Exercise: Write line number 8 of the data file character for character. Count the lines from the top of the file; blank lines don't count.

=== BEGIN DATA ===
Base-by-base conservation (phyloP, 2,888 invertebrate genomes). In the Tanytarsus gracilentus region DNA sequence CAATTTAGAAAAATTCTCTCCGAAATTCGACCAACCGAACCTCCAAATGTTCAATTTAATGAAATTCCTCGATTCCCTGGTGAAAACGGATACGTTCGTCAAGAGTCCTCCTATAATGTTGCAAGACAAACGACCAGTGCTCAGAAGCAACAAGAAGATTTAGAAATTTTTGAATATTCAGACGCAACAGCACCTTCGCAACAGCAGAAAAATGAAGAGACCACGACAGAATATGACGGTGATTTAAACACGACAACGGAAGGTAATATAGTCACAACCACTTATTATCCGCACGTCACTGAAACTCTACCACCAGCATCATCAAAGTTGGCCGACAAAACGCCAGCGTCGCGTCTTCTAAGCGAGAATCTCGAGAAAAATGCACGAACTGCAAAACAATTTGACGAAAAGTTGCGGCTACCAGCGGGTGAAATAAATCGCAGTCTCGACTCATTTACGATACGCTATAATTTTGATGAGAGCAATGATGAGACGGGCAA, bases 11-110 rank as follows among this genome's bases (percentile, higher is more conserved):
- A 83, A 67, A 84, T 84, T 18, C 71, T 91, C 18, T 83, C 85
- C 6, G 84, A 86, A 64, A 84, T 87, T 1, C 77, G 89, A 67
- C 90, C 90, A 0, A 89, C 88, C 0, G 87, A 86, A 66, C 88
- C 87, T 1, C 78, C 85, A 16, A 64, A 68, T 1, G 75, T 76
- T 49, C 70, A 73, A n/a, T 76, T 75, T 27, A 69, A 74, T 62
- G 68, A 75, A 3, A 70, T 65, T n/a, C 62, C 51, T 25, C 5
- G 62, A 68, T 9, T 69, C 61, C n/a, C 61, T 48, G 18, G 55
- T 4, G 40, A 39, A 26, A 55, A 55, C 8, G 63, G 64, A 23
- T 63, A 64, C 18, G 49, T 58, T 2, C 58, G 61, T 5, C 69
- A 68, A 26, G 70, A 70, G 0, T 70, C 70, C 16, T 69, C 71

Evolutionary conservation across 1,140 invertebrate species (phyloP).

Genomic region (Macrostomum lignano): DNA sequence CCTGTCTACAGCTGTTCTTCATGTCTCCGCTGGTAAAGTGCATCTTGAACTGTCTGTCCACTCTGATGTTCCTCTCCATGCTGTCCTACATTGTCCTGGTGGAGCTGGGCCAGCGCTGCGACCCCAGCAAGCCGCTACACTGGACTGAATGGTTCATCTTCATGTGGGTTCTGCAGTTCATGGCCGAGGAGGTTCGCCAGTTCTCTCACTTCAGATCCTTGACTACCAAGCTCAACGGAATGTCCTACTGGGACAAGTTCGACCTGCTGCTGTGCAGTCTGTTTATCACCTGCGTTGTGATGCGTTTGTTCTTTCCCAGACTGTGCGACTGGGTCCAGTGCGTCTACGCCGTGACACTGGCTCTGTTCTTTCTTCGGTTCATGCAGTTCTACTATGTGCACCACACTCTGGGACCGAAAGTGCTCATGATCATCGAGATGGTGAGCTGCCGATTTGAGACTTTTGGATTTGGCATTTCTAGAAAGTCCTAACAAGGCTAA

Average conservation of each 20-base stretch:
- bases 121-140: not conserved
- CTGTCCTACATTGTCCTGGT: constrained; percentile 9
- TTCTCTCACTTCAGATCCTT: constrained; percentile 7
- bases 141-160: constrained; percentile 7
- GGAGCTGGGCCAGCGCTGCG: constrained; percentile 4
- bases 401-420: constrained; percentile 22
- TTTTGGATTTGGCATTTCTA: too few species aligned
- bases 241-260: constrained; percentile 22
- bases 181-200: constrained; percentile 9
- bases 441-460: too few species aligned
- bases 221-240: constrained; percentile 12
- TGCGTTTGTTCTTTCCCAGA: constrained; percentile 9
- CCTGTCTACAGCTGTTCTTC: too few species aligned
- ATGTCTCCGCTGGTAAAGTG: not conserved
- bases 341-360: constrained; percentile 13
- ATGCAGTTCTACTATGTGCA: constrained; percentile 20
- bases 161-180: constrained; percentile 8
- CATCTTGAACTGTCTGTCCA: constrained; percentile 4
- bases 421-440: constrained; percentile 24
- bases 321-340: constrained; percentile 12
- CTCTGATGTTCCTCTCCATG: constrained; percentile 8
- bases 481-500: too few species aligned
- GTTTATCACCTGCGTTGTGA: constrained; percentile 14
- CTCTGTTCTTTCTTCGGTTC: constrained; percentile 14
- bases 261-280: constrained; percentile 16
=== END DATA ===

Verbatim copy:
- G 62, A 68, T 9, T 69, C 61, C n/a, C 61, T 48, G 18, G 55